does show Escanaba but has gaps along the eastern Superior coast; it does not show Mesabi Miner. It has the same gap for Erie.

      This map:
      does show Erie. However, it has gaps at Escanaba, Chicago, and western Superior.

      I have not found a map that covers the northern end of Lake Superior.

    • towwatcher says:

      The system is VHF and limited in range. Also, it is dependent on a receiving station to “hear”them. Receivers are largely voluntary and don’t necessarily blanket an area. If you are in a good position, you could put a receiver on. Check out Automatic Identification System (AIS).

    • My original comment is still awaiting moderation because I included three links. Apparently this is to weed out spam advertising.

      At marinetraffic, I can see the AIS radio tracking down the west coast of Superior most of the length. There is a gap near Two Harbors. However, this website has gaps at Escanaba and near Erie.

      There’s another one at ais.boatnerd that does show Escanaba.

      vesselfinder will show the ships near Erie.

      I have not found any site that shows northern Superior.

  8. Thank you to anyone who likes my comments. I’ve been waiting for more of Ken’s excellent videos or pictures, but it seems like the ships either left during the middle of the night or when visibility was poor. Maybe American Spirit or Walter J. McCarthy will be more cooperative and leave in the daytime in clear weather. We can always hope.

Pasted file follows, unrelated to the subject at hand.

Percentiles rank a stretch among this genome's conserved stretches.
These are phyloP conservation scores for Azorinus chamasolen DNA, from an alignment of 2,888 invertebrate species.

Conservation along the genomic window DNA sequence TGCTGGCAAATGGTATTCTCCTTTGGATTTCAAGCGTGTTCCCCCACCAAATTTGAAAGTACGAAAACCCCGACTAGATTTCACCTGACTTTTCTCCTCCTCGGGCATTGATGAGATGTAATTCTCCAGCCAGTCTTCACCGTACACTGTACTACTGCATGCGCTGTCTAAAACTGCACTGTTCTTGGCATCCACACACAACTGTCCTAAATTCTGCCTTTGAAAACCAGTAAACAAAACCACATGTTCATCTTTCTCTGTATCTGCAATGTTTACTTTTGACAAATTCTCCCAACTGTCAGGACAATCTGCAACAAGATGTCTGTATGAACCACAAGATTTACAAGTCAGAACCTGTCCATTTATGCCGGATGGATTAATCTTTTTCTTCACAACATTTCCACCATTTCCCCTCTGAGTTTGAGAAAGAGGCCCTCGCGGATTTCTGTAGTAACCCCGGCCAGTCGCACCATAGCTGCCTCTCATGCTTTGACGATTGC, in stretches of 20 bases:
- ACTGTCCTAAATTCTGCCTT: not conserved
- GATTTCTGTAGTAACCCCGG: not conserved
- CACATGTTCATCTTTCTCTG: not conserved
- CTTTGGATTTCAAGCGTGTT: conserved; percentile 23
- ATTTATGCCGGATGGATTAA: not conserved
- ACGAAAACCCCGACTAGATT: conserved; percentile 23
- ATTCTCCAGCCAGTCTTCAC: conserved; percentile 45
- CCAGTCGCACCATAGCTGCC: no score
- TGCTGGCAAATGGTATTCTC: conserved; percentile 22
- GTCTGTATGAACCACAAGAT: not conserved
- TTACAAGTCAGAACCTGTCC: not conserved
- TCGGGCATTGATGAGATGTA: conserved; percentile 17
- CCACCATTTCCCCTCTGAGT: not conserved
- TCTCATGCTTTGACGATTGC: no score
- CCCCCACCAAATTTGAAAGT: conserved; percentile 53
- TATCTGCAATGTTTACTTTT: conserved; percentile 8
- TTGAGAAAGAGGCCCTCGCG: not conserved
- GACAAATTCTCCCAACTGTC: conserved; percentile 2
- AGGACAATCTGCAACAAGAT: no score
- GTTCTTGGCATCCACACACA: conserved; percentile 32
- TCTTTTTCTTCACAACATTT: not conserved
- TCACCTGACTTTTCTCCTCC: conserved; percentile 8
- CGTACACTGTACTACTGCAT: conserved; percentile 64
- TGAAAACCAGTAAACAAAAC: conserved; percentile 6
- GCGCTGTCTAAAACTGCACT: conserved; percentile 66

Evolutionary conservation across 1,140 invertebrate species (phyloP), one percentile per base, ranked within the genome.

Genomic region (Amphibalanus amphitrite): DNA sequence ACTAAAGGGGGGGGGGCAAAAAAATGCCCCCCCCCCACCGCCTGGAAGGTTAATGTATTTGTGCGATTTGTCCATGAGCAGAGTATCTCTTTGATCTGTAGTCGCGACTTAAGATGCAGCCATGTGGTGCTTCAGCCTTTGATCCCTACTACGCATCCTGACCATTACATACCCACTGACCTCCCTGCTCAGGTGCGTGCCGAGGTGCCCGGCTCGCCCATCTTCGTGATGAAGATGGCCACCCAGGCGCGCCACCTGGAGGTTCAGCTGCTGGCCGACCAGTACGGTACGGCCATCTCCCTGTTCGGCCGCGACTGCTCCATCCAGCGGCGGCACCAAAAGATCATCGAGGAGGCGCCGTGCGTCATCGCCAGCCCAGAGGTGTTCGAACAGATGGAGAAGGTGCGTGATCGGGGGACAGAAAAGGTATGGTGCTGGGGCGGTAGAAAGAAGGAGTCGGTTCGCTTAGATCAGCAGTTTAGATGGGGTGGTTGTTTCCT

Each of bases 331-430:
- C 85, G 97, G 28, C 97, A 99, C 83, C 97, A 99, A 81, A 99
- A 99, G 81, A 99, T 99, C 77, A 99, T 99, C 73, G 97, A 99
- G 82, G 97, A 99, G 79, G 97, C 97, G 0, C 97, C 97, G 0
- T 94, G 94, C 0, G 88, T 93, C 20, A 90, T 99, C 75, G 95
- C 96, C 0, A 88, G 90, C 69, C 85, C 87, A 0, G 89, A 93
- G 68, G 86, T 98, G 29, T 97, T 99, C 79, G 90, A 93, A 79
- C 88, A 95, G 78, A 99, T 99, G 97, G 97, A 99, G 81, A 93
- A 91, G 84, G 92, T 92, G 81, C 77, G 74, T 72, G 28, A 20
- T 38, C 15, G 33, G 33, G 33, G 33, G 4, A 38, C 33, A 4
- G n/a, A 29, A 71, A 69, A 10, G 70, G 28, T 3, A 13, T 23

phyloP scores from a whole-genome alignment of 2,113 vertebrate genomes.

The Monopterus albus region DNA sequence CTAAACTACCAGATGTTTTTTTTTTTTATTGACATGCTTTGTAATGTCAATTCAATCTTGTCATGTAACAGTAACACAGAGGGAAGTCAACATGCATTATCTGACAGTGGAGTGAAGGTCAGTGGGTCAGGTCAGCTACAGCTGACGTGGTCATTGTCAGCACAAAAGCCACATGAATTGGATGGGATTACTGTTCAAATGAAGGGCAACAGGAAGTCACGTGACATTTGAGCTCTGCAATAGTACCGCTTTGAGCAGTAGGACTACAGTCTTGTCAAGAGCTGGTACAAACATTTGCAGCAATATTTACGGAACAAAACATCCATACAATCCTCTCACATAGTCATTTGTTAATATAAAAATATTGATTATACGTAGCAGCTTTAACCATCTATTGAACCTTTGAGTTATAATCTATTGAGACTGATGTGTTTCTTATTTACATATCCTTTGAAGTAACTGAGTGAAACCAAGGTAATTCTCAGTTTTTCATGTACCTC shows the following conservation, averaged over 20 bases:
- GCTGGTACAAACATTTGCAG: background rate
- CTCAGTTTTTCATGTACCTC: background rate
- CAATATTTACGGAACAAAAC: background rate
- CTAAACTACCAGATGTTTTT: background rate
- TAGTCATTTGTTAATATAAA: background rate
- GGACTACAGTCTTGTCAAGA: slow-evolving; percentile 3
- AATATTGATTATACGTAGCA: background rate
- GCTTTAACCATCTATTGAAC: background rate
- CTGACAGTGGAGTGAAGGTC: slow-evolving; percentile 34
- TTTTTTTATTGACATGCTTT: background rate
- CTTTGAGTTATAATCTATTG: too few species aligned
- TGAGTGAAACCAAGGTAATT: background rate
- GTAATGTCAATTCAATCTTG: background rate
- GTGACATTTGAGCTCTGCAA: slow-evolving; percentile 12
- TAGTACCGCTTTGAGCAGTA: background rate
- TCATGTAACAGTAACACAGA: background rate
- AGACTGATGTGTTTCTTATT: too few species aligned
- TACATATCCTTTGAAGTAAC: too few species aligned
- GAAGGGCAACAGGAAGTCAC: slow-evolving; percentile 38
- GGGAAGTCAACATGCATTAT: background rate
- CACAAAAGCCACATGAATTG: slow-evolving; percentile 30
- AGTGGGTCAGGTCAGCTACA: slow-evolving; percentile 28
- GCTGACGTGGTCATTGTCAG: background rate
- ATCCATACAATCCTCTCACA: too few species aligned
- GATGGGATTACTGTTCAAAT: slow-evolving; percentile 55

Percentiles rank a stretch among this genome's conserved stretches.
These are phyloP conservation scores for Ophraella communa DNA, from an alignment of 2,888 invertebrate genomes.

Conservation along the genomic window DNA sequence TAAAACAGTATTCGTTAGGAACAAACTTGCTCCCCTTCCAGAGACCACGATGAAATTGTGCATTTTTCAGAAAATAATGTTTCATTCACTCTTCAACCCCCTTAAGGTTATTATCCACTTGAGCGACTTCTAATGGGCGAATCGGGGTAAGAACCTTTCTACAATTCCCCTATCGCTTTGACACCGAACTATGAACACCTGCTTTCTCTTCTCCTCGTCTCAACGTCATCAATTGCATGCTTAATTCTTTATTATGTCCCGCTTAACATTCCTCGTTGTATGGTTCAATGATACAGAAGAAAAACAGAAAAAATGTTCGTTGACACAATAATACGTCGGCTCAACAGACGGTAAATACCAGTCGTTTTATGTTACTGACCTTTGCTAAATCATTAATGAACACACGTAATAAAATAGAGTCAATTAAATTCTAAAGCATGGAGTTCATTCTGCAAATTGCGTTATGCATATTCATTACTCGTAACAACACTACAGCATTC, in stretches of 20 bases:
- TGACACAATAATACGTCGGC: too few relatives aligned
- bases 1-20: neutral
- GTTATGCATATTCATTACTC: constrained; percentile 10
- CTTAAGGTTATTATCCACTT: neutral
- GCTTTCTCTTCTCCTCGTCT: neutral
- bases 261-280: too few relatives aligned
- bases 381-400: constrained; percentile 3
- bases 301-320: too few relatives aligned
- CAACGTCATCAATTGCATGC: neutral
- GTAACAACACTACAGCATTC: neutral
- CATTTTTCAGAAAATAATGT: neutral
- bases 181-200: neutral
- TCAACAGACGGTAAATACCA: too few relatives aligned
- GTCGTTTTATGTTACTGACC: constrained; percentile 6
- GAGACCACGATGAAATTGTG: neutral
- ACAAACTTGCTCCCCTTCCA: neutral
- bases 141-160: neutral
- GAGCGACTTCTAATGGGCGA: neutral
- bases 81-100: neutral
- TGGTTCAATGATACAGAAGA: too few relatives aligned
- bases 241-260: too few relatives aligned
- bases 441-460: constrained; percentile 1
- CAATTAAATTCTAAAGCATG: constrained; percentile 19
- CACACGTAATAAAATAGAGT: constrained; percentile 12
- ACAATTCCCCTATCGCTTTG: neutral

The Pierre Radisson made it all the way through the Welland Canal and is now working the ice in front of Port Colborne. You would think that the freighters could get through now with a little help from a tug. I see three freighters waiting at the south end of the canal and one waiting at the north end. The tug, Seahound, is there; but perhaps they want to wait for some reason.

    The freighter, Laurentien, had been stuck north of Erie. Both Griffon and Neah Bay were working on it this morning. It looks like Griffon may be heading back north to escort Algocanada which is waiting near Port Dover. Neah Bay seems to be escorting Laurentien westward now.

    Alpena has been tearing through the Straits westward since they got moving this morning. They could be clear of the heavy ice in just another couple of hours making for just six hours total transit from east of Round Island. I’m thinking the trackway in the ice must still be open from the eastward passage of the two Bays escorting the freighters earlier today.

    Mesabi Miner is near Taconite Harbor. They approached the western entrance and then backed up. Alder is heading that way too so perhaps the harbor needs some ice-breaking.

    Morro Bay and Katmai Bay seem to be heading out of Thunder Bay. They spent 8 hours breaking ice and only made it about 4 miles in. It’s possible that they need Mackinaw to break the ice, or perhaps Munson is stuck.